On 5/8/19 5:45 PM, Rafael Weingärtner wrote:
Thanks for the reply Joseph,

I have seen the commit message, and I also read the blog you referenced (and other pages related to the same topic) which made us a bit worried. I will try to explain our perspective and impressions when we read those blog pages. It is also worth noting that we have just started engaging with the OpenStack community (so, pardon my ignorance with some parts of OpenStack, and how this OpenSource community works). We are already making some contributions to Kolla-ansible, and we want to start to contribute back to Telemetry as well.

Before getting to the topic of Telemetry, and to be more precise, Ceilometer, let me state that I have taken part in other OpenSource projects and communities before, but these communities are managed by a different organization.

So, Ceilometer; when we were designing and building our OpenStack Cloud, where billing is a crucial part of it. Ceilometer was chosen because it fits our requirements, working "out of the box" to provide valuable data for billing in a high availability fashion. It for sure lacks some features, but that is ok when one works with OpenSource. The pollers and event managers we are missing, we would like to create and contribute back to the community.

Having said that, what puzzled me, and worried us, is the fact that features that work are being removed from a project just because some contributors/committers left the community. There wasn't (at least I did not see) a good technical reason to remove this feature (e.g. it does not deliver what is promised, or an alternative solution has been created somewhere and effort is being concentrated there, nobody uses it, and so on). If the features were broken, and there were no people to fix it, I would understand, but that is not the case. The feature works, and it delivers what is promised. Moreover, reading the blog you referenced does not provide a good feeling about how the community has managed the event (the project losing part of its contributors) in question. OpenSource has cycles, and it is understandable that sometimes we do not have many people working on something. OpenSource projects have cycles, and that is normal. As you can see, now there would be us starting/trying to engage with the Telemetry project/community. What is hard for us to understand is that the contributors while leaving are also "killing" the project by removing part of its features (that are very interesting and valuable for us).

Yeah, the history of Telemetry is a bit unusual in how it developed, and I could give editorials and opinions about decisions that were made and how well they worked in the community, but I'll save that for another time.  I will say that communication with the community could have been better.  And while I think that simplifying Ceilometer was a good choice at the time when the number of contributors was dwindling, I agree that cutting out a feature that is being used by users is not how OpenStack ought to operate. And now I'm starting to give opinions so I'll stop.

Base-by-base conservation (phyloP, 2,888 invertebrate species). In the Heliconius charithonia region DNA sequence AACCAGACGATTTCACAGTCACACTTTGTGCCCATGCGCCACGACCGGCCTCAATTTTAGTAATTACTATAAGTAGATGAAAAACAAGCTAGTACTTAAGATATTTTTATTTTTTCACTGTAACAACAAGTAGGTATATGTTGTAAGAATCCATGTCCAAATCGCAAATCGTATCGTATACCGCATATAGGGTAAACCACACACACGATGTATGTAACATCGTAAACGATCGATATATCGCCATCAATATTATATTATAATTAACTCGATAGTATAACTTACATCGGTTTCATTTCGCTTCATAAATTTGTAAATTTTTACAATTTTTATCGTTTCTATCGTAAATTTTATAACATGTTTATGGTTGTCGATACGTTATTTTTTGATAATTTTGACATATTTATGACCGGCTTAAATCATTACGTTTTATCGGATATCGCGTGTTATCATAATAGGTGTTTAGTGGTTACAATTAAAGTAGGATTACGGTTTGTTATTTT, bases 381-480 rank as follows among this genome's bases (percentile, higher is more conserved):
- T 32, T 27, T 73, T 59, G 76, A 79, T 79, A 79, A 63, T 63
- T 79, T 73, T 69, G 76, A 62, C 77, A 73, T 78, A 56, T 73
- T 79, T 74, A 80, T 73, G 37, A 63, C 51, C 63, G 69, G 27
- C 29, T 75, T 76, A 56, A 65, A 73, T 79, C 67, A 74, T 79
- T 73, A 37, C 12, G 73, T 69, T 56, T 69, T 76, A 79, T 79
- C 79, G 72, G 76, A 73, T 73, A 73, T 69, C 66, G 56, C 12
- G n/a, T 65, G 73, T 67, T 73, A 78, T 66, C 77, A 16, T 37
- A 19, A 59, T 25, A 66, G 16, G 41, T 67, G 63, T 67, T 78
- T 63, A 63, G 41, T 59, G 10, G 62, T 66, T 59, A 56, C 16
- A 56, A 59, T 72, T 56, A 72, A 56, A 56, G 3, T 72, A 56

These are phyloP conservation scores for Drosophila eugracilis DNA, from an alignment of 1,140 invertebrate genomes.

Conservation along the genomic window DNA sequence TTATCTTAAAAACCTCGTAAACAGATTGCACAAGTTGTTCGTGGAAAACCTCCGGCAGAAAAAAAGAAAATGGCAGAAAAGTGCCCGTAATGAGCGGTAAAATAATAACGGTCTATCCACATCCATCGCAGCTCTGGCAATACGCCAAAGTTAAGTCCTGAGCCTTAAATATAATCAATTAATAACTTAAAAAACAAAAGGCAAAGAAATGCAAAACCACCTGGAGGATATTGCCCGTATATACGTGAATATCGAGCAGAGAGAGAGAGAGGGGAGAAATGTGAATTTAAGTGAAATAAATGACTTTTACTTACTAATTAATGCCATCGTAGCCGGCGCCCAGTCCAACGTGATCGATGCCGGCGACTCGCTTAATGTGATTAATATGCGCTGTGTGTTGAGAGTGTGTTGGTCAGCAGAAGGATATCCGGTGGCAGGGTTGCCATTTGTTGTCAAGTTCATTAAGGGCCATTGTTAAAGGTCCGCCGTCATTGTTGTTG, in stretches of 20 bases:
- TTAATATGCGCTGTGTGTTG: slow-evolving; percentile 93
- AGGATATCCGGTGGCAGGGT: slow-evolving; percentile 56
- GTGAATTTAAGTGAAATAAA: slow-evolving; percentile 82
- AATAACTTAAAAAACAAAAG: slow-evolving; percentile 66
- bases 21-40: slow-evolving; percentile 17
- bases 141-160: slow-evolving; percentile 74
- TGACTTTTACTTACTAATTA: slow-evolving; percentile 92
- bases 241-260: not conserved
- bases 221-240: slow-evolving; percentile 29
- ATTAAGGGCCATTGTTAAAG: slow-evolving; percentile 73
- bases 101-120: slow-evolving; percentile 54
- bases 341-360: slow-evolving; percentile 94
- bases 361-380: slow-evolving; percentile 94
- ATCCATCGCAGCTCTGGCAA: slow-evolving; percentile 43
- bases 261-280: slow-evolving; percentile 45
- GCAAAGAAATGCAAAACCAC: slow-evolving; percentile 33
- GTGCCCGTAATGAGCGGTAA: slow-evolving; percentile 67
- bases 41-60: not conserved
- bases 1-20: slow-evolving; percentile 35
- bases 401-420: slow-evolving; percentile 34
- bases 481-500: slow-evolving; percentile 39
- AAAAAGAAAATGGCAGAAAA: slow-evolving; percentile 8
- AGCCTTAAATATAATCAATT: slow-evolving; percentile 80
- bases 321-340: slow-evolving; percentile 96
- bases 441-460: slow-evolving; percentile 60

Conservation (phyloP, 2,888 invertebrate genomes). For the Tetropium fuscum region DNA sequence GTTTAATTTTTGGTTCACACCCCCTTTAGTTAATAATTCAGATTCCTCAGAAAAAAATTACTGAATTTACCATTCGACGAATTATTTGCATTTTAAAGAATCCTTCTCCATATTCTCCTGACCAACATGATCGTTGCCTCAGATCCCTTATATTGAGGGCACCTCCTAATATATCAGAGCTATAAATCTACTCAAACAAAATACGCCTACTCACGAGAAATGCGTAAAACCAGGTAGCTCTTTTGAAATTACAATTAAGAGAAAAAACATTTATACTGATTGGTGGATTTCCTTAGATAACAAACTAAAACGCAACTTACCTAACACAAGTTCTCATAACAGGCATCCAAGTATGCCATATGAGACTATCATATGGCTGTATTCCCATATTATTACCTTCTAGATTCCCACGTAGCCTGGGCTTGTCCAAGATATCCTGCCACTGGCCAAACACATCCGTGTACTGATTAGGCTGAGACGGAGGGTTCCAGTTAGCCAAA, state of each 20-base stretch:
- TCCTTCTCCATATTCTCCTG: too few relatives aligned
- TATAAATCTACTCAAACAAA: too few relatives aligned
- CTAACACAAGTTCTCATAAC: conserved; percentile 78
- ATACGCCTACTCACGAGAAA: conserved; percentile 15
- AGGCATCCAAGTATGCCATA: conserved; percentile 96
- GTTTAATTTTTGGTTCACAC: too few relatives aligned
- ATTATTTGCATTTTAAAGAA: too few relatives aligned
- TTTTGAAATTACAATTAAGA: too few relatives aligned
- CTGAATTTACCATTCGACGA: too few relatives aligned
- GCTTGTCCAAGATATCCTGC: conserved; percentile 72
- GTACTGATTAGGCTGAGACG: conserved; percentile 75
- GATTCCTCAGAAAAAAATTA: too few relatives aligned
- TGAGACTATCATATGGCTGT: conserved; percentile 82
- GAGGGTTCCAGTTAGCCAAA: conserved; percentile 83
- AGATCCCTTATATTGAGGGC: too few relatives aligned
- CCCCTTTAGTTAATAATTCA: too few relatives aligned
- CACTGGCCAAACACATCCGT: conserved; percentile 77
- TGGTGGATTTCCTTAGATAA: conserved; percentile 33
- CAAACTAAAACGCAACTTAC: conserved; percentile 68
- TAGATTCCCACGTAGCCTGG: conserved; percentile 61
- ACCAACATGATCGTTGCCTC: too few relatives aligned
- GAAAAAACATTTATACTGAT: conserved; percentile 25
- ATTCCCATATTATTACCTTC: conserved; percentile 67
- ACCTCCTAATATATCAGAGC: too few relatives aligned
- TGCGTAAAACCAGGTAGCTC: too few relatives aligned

I will say that it may be beneficial to the Telemetry project if you can write out your use case for the Telemetry stack and describe why you want Events to be captured and how you will use them.  Describe how they important to your billing solution (*), and if you are matching the event notifications up with other metering data.  You can discuss with the team in the meeting if that use case and set of requirements goes in Storyboard or elsewhere.

(*) I am curious if you are using CloudKitty or another solution.

Why is that important for us?
When we work with OpenSource we now that we might need to put effort to customize/adapt things to our business workflow, and we expect that the community will be there to receive and discuss these changes. Therefore, we have predictability that the software/system we base our business will be there, and we can contribute back to improve it. An open source community could and should live even if the project has no community for a while, then if people regroup and start to work on it again, the community is able to flourish.

I'm really glad you recognize the benefits of contributing back to the community.  It gives me hope. :)


It is awesome that you might have a similar spec (not developed yet) for Monasca, but the question would remain for us. One, two, or three years from now, what will happen if you, your team, or the people behind this spec/feature decide to leave the community? Will this feature be removed from Monasca too? 

Developers leaving the community is a normal part of the lifecycle, so I think you would agree that part of having a healthy project is ensuring that when that happens the project can go on.  Monasca has already seen a number of developers come and go, and will continue on for the foreseeable future.  That is part of why we wrote a spec for the events-listener, so that if needed the work could change hands and continue with context.  We try to plan and get cross-company agreement in the community.  Of course, there are priorities and trade-offs and limits on developers, but Monasca and OpenStack seem to do a good job of being 'open' about it.


Rafael Weingärtner